these crashes could be prevented if peo- ple followed all the rules of the road.” Orluck said speed, tiredness and dis-


tracted driving are huge factors as well. The keys are defensive driving and


personal responsibility. “To blame it all on the oil industry and out of state drivers? That’s just not fair,” he said. “We’ve got just as many North Dakotans that we pick up for traf- fi c violations.”


“We built our home in Misty Waters in 2009 and absolutely love the area. Going home at the end of the day is like going to our favorite vacation destination.”


Kent and Gail Jacobson, Misty Waters homeowners and owners of Jacobson Contracting (Aug, 2011).


1022 E. Divide Ave. Bismarck, ND 222-2217


construction season because of the wet spring, more than 86 percent of $596 million in highway contracts have been completed. Dalrymple said housing, water devel- opment and emergency services are oth- er areas that must be addressed sooner rather than later. He said nine new highway patrol of-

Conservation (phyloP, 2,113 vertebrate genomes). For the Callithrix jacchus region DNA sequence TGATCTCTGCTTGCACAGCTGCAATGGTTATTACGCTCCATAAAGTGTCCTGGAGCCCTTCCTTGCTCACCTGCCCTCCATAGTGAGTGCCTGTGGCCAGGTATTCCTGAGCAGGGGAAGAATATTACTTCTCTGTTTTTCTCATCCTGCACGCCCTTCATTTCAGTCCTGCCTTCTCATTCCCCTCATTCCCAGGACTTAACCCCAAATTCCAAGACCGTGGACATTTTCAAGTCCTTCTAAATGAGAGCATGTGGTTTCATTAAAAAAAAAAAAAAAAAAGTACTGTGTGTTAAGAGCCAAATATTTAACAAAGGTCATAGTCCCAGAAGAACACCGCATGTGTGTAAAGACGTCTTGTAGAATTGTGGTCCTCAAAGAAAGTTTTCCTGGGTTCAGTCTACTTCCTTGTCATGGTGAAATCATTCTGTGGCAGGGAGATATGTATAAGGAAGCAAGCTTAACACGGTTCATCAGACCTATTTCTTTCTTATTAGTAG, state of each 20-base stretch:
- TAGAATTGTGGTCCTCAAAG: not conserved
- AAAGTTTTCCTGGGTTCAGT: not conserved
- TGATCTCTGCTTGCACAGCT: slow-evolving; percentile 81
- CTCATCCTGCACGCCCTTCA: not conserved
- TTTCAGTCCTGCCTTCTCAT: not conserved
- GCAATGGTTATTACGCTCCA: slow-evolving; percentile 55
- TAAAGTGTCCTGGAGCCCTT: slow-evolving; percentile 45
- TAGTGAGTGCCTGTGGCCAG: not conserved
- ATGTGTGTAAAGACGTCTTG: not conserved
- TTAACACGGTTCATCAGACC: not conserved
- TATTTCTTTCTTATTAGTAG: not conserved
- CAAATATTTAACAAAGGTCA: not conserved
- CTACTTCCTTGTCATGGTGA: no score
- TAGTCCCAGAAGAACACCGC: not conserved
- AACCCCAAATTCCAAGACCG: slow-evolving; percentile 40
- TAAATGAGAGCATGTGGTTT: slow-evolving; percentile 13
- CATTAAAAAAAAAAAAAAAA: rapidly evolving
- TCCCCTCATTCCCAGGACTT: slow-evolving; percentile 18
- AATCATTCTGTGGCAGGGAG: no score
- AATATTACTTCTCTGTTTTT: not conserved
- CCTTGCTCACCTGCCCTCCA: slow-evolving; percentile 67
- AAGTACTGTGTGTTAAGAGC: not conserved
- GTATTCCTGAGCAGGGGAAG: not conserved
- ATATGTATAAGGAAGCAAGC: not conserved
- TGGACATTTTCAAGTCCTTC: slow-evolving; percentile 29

fi cers are being stationed in the West with another four headed that way this


spring. Dalrymple said another pressing is- sue is the lack of housing, something addressed in the last session with an ex- panded Housing Incentive Fund and $15 million in tax credits. During the special session, Dalrym- ple pushed for an increase of nearly four times in the Housing Incentive Fund and changed the terms of the program to al- low for 100 percent of the tax credit to be claimed during the year of the invest- ment. Prior to that, the credits were doled out at 20 percent a year over fi ve years. During the upcoming road tour, Dal-


rymple said, he and other state offi cials are prepared to be somewhat fl exible when it comes to hearing what is needed in oil country. And it’s likely to change depending on circumstances, he said. “We want to be out there listening,”


Dalrymple said. “It’s a dynamic situation. The reality changes month to month.” (Reach reporter Brian Gehring at 250- 8254 or brian.gehring@bismarcktribune. com.)